YAMHILL

Jerome Blankenship: ‘I catered my life to fit into music’

The founder of Ships to Roam, which opens McMinnville's Walnut City Music Festival on Friday, says his musical influences range from yodelers to grunge

We’ve arrived at summer’s end and Labor Day draws near, which means the Walnut City Music Festival is primed for launch this weekend.

The seventh-annual family-friendly musical event fills two days with a blast of indie, folk, and pop rock in McMinnville’s Lower City Park, at the west end of the restaurant- and tasting-room-packed downtown. Ossie Bladine started the event with just a few bands in 2013 in the Granary District at the other end of town. Since then, it has evolved into something more substantial.  Audiences can fill up on a dozen bands, both local and out-of-state. It’s a lawn-chairs-and-blankets affair, with kids 12 and under admitted free. Food carts (which in McMinnville is, increasingly, a thing) will be nearby, ready to serve. Tickets for adults are $25 and $35. Be sure to check the website for details on what you can and can’t bring.

It begins at 4:30 p.m. Friday with the homegrown Ships to Roam, which cites among its influences Rogue Wave, Old ‘97s, The War on Drugs, and the Jayhawks. I sat down recently with the band’s founder, Jerome Blankenship, to talk about his life and work. He’s a 1999 graduate of Yamhill-Carlton High School who went on to study music in Portland before hitting the road with a punk band. Along the way, he married and had children, and even gave up music for a while until he had an epiphany: “Rather than having music fit into my life,” he said, “I catered my life to fit into music.”

The following interview was edited for length and clarity.

How did you first encounter music?

Jerome Blankenship: I grew up in a musical family, some of them Irish-American immigrants. On my mom’s side, it was people from Oklahoma who used to yodel competitively. [Blues guitarist] Roy Buchanan is a distant relative, so it’s in my blood. My uncles and cousins had a band in the 1970s and 1980s, and they toured around the Northwest. So at family get-togethers, there were always 10 guitars, a bass, and an accordion, and sometimes even a flute. It got pretty interesting. The people I looked up to all played music, and that’s going to plant a seed.

As you saw all this going on, did you want to sing or play?

I remember having a little-kid guitar and just letting my imagination go. I always wanted to be a bass player because four strings was easier to master than six, and that was the route I took by the time I was 11. Uncles gave me pointers, but then my dad got me lessons in junior high. I took lessons for two or three years, and [the instructor] said, “I can’t teach you anything else.”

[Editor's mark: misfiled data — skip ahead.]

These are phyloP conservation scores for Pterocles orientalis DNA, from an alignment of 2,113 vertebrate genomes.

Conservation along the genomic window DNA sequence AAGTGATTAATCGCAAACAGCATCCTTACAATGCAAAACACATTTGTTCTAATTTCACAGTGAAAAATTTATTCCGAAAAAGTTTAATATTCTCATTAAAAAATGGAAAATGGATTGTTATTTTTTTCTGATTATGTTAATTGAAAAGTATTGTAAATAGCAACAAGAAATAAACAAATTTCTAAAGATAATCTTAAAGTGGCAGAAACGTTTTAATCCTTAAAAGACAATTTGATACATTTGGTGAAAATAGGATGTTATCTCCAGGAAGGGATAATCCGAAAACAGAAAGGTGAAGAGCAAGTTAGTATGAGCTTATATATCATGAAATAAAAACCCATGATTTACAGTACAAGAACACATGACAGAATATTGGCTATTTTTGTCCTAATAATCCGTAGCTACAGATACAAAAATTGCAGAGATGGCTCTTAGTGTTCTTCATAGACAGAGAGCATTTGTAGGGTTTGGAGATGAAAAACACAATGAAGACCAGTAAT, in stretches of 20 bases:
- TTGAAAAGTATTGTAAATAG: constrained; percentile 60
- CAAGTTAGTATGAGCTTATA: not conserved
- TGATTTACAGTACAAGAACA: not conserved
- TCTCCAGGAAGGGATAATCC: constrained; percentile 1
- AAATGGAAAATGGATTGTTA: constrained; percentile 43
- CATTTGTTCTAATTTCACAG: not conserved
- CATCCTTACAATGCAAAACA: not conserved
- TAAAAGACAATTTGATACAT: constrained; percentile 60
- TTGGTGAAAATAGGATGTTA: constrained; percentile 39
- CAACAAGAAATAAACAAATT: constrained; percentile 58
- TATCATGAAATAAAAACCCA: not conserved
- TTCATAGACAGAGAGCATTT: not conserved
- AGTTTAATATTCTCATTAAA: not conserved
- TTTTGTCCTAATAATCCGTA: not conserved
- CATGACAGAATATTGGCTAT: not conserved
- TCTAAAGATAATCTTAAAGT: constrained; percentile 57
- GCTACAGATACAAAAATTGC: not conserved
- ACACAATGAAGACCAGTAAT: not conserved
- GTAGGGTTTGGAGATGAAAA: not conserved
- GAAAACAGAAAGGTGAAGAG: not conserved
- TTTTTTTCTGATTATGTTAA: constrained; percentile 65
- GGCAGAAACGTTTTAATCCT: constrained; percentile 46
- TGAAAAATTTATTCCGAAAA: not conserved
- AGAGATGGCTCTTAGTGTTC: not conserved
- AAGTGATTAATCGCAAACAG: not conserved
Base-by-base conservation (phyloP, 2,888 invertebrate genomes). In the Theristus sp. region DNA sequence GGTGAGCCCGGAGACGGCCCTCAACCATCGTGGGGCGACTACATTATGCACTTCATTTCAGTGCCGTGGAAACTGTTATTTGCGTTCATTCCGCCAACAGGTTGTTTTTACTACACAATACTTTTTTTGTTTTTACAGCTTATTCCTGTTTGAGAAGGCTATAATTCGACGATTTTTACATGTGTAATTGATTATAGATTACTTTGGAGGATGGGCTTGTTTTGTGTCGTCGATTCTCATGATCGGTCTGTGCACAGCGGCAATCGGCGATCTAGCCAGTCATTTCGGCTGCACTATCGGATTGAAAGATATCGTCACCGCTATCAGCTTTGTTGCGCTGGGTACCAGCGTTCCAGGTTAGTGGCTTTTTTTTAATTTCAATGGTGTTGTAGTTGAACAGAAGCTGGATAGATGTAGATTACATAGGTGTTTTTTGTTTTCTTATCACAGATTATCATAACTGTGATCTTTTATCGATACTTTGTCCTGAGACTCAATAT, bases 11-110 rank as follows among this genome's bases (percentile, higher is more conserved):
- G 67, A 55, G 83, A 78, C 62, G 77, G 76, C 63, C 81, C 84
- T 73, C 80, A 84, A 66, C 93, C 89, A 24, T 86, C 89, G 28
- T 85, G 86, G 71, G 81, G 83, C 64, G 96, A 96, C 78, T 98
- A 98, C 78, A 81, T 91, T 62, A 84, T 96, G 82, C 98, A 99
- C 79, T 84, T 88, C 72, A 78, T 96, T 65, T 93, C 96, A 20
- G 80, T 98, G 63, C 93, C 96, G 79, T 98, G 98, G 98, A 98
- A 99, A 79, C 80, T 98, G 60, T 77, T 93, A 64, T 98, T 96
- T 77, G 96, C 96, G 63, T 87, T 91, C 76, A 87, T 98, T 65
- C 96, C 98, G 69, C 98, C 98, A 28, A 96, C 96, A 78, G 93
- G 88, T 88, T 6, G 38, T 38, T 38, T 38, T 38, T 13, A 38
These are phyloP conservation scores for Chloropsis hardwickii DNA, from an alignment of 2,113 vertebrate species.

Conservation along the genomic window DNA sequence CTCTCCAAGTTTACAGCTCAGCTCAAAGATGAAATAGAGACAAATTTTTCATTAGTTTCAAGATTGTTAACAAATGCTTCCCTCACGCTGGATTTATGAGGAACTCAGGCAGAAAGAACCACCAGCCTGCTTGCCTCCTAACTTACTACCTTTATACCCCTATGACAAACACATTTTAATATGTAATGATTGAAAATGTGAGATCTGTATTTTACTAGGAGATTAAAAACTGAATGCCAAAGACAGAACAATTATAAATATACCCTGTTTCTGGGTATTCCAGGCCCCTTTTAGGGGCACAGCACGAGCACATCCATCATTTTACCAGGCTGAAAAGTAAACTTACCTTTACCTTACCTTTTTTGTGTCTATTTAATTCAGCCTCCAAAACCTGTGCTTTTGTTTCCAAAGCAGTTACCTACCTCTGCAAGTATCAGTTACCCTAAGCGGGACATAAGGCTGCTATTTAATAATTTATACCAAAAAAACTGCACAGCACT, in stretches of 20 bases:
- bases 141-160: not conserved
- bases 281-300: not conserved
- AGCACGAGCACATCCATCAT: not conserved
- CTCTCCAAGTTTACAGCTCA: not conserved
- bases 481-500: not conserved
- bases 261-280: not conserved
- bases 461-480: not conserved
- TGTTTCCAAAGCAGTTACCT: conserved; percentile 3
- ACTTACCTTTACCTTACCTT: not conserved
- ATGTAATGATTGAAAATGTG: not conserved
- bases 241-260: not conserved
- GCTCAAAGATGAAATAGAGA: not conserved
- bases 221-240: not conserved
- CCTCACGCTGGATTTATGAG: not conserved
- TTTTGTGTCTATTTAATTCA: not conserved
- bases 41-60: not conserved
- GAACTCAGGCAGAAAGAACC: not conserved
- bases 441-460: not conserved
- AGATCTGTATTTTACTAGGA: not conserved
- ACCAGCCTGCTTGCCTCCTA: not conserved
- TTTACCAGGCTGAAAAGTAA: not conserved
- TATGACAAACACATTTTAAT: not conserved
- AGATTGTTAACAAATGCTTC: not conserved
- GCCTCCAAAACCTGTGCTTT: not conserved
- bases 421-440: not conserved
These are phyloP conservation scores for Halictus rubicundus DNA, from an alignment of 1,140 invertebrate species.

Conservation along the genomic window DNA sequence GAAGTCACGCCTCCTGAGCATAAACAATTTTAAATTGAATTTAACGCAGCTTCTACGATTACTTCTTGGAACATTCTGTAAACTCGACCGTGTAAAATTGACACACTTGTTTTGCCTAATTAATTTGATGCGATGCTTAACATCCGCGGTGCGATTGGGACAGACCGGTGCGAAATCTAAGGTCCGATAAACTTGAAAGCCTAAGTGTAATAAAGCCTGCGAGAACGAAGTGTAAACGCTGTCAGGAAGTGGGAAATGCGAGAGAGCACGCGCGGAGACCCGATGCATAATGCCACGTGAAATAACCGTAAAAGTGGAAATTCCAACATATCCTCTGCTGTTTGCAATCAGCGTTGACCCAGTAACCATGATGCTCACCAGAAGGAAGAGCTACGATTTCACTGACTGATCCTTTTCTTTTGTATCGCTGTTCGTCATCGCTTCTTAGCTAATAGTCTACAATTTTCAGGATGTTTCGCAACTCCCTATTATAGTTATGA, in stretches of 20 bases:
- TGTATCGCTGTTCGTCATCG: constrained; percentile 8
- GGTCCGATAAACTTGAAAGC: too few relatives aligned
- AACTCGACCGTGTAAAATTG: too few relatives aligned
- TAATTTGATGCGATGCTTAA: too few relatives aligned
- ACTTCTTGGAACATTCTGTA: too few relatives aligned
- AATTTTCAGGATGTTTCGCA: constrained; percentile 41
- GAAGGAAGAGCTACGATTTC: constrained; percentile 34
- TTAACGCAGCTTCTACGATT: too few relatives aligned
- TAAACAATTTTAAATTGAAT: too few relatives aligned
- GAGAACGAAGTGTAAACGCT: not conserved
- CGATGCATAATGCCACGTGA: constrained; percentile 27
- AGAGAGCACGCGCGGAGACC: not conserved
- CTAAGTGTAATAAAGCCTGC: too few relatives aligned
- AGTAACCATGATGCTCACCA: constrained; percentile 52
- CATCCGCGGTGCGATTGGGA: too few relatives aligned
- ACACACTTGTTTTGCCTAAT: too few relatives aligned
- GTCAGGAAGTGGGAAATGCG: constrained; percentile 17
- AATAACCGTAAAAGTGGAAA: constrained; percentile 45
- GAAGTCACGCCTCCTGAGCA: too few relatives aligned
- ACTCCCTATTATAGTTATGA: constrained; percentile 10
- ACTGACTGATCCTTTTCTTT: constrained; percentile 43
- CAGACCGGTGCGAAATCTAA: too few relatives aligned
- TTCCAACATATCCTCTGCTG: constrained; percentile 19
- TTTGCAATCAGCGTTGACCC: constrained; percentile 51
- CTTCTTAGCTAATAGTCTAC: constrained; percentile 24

Did it come easily?

Not the music theory part. I still struggle with that. As an ear musician, I’ve always been pretty good, being able to pick out where we’re at in the song and how to key things in. But I definitely knew at a young age that I wanted to be a part of it.

What about influences outside your family? What musical cultures were you tuned into?

Growing up, the big thing was grunge. I’d been to a couple concerts when I was younger, but it was everything from Christian rock to bluegrass. I started really going to shows in high school, and that was during the grunge and punk era. Punk was still happening in the ‘90s. Idolizing bands like Soundgarden, Pearl Jam. Nirvana, of course. The Seattle scene was going to inspire anybody. It wasn’t just a music thing. It was like, it’s cool to feel depressed and wear flannel and grow your hair long and not do well in school. It was fashionable.

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‘Art Cubed’ evolves from squares to another dimension

Sculptural work is the focus of this year's art-auction fundraiser for the Chehalem Cultural Center in Newberg

The title of the latest exhibit at the Chehalem Cultural Center in Newberg is misleading, but there’s an explanation why Art Cubed contains little resembling so much as a single square other than the stands displaying the art itself.

For the past eight years, the center’s annual art-auction fundraiser has offered a collection of 12-by-12-inch paintings donated by area artists. This year, the center is shaking things up.

The three-dimensional art works in the "Art Cubed" show at the Chehalem Cultural Center will be auctioned off Sept. 7.
The three-dimensional art works in the “Art Cubed” show at the Chehalem Cultural Center will be auctioned off Sept. 7 in an invitation-only fundraiser for the center. Photo by: David Bates

“I decided we should take the art into the third dimension and focus on sculptural pieces instead of flat work,” said Carissa Smith-Burkett, the center’s curator and arts program manager. “This is to diversify the type of work that is being auctioned off, but also to reach different artists who have not had an opportunity to donate in the past.”

Hence, Art Squared became Art Cubed.